Marion, South Australia

Marion is a suburb in the City of Marion, around 10 kilometres (6.2 mi) south-west of the city centre of Adelaide, the capital of South Australia. Founded as a rural village in 1838 on the banks of the Sturt River, Marion was found to have rich soil and the population expanded rapidly. Colonel William Light laid out the plan for the village, as he had done with the City of Adelaide itself.[2]

Adelaide, South Australia
Retail outlets on Marion Road
Population4,101 (SAL 2021)[1]
Location10 km (6 mi) from Adelaide city centre
LGA(s)City of Marion
State electorate(s)Gibson
Federal division(s)Boothby
Suburbs around Marion:
Morphettville Park Holme Ascot Park
Oaklands Park Marion Mitchell Park
Seacombe Gardens Sturt Bedford Park

Marion is bordered on the north by Oaklands Road, on the east by Marion Road, on the south by Sturt Road and on the west by a roughly straight line from Finniss Street in the south to The Parade.


The township of Marion was laid out by William Light and B. T. Finniss in 1838, and was (mis)named for Marianne Fisher (1827–1927), daughter of the Resident Commissioner, James Hurtle Fisher.[3]

Vegetables, stone fruits, almonds and grapes were all produced in Marion. Richard Hamilton started the first vineyard in 1838 and his family continues its wine making tradition to this day. By the late 19th century Marion was also home to a number of industries such as a mining and brick making. However, the population at this time was still very small – around 350 people. Gradually the Adelaide sprawl crept up to Marion, and by the 1950s the suburb was well and truly enveloped.

Much of the development was "austerity housing", basic 3- and 4-bedroom dwellings, unfinished and unfurnished, on bare quarter-acre (1000 m2m) blocks. Walls were of cavity construction: variously double brick or brick-Mount Gambier stone and roofs tiled, either cement or terracotta. The properties built for the South Australian Housing Trust and rented or sold at modest cost to working families, many being migrants from overseas or country areas who were attracted to Adelaide by newly developed industries. The tenants would then finish the house in their own time by painting, adding floor coverings and fitting curtains.[4] Many would then add insulation, a garage, sheds, gardens, lawns, trees and so forth.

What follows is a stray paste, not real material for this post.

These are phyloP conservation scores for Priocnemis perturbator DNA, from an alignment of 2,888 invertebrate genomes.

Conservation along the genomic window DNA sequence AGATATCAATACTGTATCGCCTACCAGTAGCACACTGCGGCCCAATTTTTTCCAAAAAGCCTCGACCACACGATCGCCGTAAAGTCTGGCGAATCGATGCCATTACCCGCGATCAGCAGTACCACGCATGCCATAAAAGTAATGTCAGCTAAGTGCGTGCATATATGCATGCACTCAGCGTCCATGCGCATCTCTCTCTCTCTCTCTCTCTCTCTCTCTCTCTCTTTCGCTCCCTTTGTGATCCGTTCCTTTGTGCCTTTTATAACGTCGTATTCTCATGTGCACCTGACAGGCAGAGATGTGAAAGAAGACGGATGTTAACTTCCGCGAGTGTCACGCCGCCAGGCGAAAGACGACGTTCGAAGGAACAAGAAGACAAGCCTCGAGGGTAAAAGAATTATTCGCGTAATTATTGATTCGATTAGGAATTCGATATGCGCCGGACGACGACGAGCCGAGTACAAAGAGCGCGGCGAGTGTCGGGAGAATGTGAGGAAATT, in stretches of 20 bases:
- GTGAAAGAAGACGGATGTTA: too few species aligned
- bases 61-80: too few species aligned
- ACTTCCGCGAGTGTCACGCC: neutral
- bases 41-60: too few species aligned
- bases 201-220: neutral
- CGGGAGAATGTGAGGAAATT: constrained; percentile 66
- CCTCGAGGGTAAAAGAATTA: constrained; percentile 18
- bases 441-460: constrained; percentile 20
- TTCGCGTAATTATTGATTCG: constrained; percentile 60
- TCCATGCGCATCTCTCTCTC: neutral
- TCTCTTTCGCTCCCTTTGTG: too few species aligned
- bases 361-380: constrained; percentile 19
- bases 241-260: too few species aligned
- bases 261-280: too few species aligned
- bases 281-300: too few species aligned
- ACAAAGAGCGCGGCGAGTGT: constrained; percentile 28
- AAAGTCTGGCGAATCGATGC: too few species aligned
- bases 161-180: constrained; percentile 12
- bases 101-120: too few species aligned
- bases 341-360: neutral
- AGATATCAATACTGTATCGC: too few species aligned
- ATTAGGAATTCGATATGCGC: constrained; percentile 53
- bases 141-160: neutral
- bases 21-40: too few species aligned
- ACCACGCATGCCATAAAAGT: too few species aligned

Many of these places remain, but are being overtaken by "infill" housing: two or three residences where there once was one.



Marion is home to a number of parks and reserves. The large sporting complex off Sturt Road contains ovals and a basketball stadium. There are also parks on Norfolk Road, Tilley Crescent, Nicholas Road, Oakleigh Road, George Street and Alison Avenue.

Marion also shares the Oaklands Reserve with Oaklands Park. The City of Marion Swimming Centre is situated adjacent to the suburb of Marion, in Park Holme.

The Sturt River Linear Park is a trail which follows the Sturt River through the south-western metropolitan area from Marion to Glenelg.[5]

Community facilities

The large co-educational private school, Westminster, is situated on Alison Avenue near the railway line. It caters to all grades from Reception to Year 12, and caters for boarders.

Marion High School, situated on York Avenue, Clovelly Park, served the youth of the area for over forty years until its closure in 1996. The area has now been redeveloped primarily for housing, with just the school hall remaining; named Cosgrove Hall after a long-running headmaster of the school.

Churches of various denominations are located Marion.

The Marion Returned and Services League of Australia Club is located on Norfolk Road.

There are two bowling clubs in the suburb of Marion, one on Norfolk Road, near the RSL club and another on Sturt Road adjacent to Sturt Oval.

In April 2011 South Australian Premier Mike Rann opened the South Australia Aquatic and Leisure Centre on Morphett Road in Oaklands Park, the most advanced swimming and diving facilities in Australia. He was joined at the opening by Marion Mayor Felicity-Ann Lewis. Lewis and Rann had championed the project for some years to enable Olympic standard aquatic sports to occur in South Australia.[6]


It is part of the City of Marion. The council offices for the whole city are located in nearby Sturt. Marion is split between the state electorates of Elder and Mitchell and is situated in the Federal Division of Boothby.


There is a railway station in Marion between Minchinbury Terrace and Fairne Terrace, which connects to Adelaide's centre to the north and Noarlunga to the south.

There are two major bus routes serving the district: the M44 from Marion Shopping Centre which runs along Finniss Street and Marion Road to Adelaide's centre, then via the O-Bahn Busway to Golden Grove. The north of the suburb is served by the 241 bus from Marion Shopping Centre, which runs along Morphett Road, Oaklands Road and Daws Road to the city centre.

See also


  1. Australian Bureau of Statistics (28 June 2022). "Marion (Suburb and Locality)". Australian Census 2021 QuickStats. Retrieved 28 June 2022. 
  2. Dolling, Alison (1981). The History of Marion on the Sturt. Frewville, South Australia: Peacock Publications.
  3. "Women Who Wrote Their Names on the Map". The Mail. Adelaide: National Library of Australia. 20 August 1932. p. 1 Section: Magazine Section. Retrieved 10 June 2015.
  4. J.N. Persse; D. M. Rose (1994). House styles in Adelaide: a Pictorial History. Australian Institute of Valuers and Land Economists (Inc.). ISBN 0 9596854 4 8.
  5. "Sturt River Linear Park". City of Marion. Archived from the original on 19 August 2010. Retrieved 20 August 2010.
  6. ABC News, 26 April 2011

This article is issued from Wikipedia. The text is licensed under Creative Commons - Attribution - Sharealike. Additional terms may apply for the media files.